A series of hacks targeting South Korean think tanks, as well as the website for the country’s Ministry of Unification, has been traced to North Korea.
According to Kaspersky Labs, a Russian security firm, this is the first time a hack can be attributed to a North Korean agency.
The hacking campaign, called “Kimsuky,” is “limited and highly targeted,” Kaspersky said in a blog post. The hackers targeted 11 organizations based in South Korea and two entities in China. They included the Sejong Institute, the Korea Institute For Defense Analysis, Hyundai Merchant Marine, and the Supporters of Korean Unification.
The Kimsuky trojan enables keystroke logging, directory listing collection, remote control access, and HWP document theft. The attackers are reportedly using a modified version of the TeamViewer remote access application as a backdoor to hijack files from any machines they are able to infect.
In addition to the targets, which include governmental departments and other organizations devoted to the reunification of the two Koreas, the North Korean origin of the malware and hackers can be inferred, according to Kaspersky, from the fact that the compilation path string contains Korean words and that two email addresses used by bots (to send reports on status and transmit infected system information via attachments) are registered with names that indicate a North Korean origin. Also, the 10 source IP addresses of the hackers come from the Chinese provinces that lie along the North Korean border.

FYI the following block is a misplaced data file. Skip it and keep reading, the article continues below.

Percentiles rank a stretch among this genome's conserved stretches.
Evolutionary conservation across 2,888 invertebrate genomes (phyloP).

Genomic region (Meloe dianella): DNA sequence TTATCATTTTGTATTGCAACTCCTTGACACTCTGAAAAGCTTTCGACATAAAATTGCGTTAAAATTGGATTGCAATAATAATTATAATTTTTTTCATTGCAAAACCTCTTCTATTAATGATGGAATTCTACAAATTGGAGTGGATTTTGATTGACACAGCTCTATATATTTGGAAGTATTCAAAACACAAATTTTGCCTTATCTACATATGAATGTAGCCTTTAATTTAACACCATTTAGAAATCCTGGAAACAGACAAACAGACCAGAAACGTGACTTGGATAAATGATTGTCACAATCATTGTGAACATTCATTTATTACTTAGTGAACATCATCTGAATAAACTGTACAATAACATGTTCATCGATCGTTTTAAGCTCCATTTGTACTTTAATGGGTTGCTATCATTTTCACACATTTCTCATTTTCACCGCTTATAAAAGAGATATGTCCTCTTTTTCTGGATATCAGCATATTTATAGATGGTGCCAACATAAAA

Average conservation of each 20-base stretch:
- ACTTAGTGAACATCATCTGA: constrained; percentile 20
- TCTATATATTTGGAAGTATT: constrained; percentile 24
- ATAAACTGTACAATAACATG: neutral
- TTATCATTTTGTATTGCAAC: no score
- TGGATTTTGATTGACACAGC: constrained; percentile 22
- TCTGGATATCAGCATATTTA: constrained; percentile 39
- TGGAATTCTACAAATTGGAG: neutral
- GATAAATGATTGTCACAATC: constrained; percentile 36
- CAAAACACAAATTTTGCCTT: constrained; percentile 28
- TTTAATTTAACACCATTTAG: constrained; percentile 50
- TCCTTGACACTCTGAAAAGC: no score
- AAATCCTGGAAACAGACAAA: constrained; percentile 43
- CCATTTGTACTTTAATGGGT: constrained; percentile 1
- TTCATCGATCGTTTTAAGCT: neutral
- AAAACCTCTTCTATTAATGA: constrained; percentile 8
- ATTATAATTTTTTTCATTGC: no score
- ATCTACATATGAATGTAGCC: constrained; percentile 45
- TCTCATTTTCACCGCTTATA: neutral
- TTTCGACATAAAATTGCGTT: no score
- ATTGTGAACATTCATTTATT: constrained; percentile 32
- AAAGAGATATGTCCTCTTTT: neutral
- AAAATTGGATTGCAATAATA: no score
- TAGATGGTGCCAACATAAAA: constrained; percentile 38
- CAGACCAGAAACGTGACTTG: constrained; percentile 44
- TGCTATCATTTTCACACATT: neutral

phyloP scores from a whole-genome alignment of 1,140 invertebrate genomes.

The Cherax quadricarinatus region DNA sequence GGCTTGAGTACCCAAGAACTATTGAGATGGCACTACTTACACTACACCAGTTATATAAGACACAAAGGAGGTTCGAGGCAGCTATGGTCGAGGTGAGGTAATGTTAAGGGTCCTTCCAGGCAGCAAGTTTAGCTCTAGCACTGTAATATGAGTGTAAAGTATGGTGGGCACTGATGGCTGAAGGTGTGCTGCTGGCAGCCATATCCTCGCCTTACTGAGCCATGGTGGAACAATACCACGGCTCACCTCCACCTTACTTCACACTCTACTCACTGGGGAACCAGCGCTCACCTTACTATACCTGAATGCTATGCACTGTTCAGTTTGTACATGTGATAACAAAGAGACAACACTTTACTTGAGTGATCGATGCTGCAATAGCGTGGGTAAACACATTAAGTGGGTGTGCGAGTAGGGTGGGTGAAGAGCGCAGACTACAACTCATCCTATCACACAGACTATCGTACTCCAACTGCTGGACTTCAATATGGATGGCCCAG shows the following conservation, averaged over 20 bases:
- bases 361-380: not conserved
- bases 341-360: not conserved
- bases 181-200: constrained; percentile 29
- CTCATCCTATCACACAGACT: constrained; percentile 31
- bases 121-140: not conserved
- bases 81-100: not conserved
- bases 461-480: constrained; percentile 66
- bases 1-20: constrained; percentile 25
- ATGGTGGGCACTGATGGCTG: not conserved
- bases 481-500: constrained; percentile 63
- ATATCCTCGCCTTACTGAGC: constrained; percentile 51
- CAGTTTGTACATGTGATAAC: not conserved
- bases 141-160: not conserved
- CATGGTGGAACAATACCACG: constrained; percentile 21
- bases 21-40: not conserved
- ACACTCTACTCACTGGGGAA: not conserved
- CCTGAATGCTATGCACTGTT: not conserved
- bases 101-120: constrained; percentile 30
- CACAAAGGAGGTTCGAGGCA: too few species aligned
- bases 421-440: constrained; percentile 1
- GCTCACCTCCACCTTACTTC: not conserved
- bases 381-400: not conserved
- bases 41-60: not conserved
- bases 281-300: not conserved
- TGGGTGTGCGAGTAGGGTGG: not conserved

Although it is not certain, it is believed that the initial infections were accomplished through spearphishing attacks.